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The Kroger Co. acquisition of Albertsons Companies is already headed to court – specifically, the debate over a large dividend payment the company hopes to pay out next week.
In separate actions, the State of Washington Attorney General and a group including the attorneys general from Washington, DC, California, and Illinois sued to block a nearly $4 billion dividend payment set to be paid to shareholders on Monday. The suits were filed against both Albertsons and Kroger.
“What is unusual is the way Defendants structured their transaction, because by the time the merger review ends… one of them may barely be left standing,” the suit filed in Washington, DC district court read. “On November 7, 2022, defendants have arranged for Albertsons to pay $4 billion, roughly all the cash it has available to compete today, to stockholders, $1.5 billion of it from a loan it will take out.”
The suit from the DC-led group said they believe discovery in the case could show a “calculated effort” to make the case to regulators that Albertsons is failing business “that Kroger should be allowed to acquire lest it go out of business.”
The DC-led group is asking for a judge to halt the dividend payment, saying the special dividend is “57 times” Albertsons’ usual dividend payments.
“Defendants have an agreement that, as detailed herein, will have an anticompetitive effect on competition among supermarkets in the District of Columbia, California, and Illinois, and that is sufficient basis for this Court to stop the Special Dividend from being paid, and protect consumers and workers in all the States.”
In the Washington State suit, that state’s attorney general Bob Ferguson said the payout would hurt Albertsons.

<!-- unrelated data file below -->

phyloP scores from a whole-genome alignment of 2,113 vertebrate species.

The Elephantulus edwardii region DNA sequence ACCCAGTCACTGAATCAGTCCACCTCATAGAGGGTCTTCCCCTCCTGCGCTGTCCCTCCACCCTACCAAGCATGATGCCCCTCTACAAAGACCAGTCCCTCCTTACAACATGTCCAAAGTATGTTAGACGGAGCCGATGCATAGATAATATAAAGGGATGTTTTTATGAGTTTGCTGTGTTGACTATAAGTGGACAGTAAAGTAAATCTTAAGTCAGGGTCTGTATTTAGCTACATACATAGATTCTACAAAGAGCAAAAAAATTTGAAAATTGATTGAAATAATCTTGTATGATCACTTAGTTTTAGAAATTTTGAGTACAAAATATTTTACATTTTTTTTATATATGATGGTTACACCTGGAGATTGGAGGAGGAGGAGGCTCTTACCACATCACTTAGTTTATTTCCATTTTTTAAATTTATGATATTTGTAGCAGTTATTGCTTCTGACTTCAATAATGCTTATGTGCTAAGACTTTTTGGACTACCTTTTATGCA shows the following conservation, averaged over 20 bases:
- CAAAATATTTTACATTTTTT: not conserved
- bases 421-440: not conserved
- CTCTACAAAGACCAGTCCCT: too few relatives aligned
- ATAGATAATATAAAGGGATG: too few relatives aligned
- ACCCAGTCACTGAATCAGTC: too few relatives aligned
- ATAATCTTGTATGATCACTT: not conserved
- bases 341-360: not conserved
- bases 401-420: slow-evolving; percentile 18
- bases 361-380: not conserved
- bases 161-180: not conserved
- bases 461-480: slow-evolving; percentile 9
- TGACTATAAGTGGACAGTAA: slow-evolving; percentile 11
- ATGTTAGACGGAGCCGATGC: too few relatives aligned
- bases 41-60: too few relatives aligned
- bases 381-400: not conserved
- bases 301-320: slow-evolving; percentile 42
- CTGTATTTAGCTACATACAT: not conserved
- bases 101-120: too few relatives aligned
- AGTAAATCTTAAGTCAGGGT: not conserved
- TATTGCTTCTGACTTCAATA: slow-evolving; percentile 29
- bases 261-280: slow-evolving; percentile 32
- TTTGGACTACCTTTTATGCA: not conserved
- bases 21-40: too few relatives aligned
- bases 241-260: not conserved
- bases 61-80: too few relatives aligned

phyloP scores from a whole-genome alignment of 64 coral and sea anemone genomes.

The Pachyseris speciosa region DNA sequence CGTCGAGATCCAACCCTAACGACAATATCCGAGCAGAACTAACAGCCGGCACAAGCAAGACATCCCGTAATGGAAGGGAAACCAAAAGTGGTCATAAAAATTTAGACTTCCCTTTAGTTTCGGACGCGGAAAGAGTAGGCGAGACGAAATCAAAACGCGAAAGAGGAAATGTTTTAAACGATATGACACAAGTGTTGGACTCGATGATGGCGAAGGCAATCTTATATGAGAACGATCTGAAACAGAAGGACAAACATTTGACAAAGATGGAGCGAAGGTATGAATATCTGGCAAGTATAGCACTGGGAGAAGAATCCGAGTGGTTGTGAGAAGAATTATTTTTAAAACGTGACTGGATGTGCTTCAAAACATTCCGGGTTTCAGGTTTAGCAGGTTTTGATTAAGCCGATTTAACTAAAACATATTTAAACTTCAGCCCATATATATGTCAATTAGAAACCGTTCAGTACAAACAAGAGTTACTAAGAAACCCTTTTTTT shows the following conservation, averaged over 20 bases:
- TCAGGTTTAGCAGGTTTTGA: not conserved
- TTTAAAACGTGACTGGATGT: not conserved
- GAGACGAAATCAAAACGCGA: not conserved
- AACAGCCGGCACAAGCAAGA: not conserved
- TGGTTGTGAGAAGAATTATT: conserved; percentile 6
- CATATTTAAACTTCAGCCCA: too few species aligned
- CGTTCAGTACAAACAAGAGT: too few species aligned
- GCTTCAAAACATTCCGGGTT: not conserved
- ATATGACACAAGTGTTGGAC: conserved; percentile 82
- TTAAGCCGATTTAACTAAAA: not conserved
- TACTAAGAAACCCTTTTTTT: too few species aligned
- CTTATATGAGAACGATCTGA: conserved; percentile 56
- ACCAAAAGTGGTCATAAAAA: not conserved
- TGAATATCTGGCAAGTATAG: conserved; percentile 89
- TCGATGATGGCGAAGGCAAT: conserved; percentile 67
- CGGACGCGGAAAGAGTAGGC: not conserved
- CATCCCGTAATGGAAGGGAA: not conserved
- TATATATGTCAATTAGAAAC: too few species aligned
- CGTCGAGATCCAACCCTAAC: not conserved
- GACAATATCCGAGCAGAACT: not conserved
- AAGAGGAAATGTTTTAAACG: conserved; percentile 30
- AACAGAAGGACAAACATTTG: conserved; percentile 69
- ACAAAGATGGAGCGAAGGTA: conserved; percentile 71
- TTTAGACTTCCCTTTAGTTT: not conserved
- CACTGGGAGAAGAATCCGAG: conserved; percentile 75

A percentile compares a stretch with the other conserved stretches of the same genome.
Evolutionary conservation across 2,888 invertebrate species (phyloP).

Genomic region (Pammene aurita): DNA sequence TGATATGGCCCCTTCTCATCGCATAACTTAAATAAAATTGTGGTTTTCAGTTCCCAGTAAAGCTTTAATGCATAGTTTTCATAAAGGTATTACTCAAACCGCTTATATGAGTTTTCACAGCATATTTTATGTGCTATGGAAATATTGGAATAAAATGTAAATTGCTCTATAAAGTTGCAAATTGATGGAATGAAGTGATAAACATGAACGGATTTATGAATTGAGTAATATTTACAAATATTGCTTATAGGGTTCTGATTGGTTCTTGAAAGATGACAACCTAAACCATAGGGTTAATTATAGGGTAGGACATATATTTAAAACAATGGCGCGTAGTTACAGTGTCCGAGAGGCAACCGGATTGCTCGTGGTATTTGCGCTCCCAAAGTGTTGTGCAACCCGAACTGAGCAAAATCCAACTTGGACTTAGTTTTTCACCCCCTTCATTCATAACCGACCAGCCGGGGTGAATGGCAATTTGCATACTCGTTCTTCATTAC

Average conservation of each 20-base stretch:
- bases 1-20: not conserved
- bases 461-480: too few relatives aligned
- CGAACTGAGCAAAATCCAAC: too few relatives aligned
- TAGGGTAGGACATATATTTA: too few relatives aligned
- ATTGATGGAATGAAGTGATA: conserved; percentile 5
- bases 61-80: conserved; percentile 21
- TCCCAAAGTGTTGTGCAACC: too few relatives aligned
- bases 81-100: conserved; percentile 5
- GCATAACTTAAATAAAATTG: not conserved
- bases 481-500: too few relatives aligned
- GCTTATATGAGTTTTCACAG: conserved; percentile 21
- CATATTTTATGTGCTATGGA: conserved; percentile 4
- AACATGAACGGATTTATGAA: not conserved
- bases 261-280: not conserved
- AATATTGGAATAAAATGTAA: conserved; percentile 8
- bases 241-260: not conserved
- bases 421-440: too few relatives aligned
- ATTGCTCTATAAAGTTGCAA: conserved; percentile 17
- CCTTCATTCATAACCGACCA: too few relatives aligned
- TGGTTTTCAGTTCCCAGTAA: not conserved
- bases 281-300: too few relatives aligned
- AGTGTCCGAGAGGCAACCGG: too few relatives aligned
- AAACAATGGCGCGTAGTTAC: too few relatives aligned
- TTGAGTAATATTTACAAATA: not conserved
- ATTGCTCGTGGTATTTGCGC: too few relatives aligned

“Paying out $4 billion before regulators can do their job and review the proposed merger will weaken Albertsons’ ability to continue business operations and compete,” Ferguson said. “Free enterprise is built on companies competing, and that competition benefits consumers. Corporations proposing a merger cannot sabotage their ability to compete while that merger is under review.”
Albertsons and Kroger would have significant overlap in Washington. By Reuters’ estimate, they together own stores that command more than 40% of all grocery buying in the Seattle market.
The office of Idaho Attorney General Lawrence Wasden signed on to an earlier letter spearheaded by the DC-led group of states asking Albertsons to delay the dividend payment, but is not part of either of the two lawsuits. Spokesperson Scott Graf told BoiseDev the office does not comment on pending matters.
“The special dividend is the means by which we are independently executing our longstanding capital return strategy,” an Albertsons spokesperson said in a statement provided to Reuters after the Washington state suit was filed. “It will be paid regardless of whether the merger is completed.”
The company said in earlier news releases that the payment was being made “in connection with” the merger.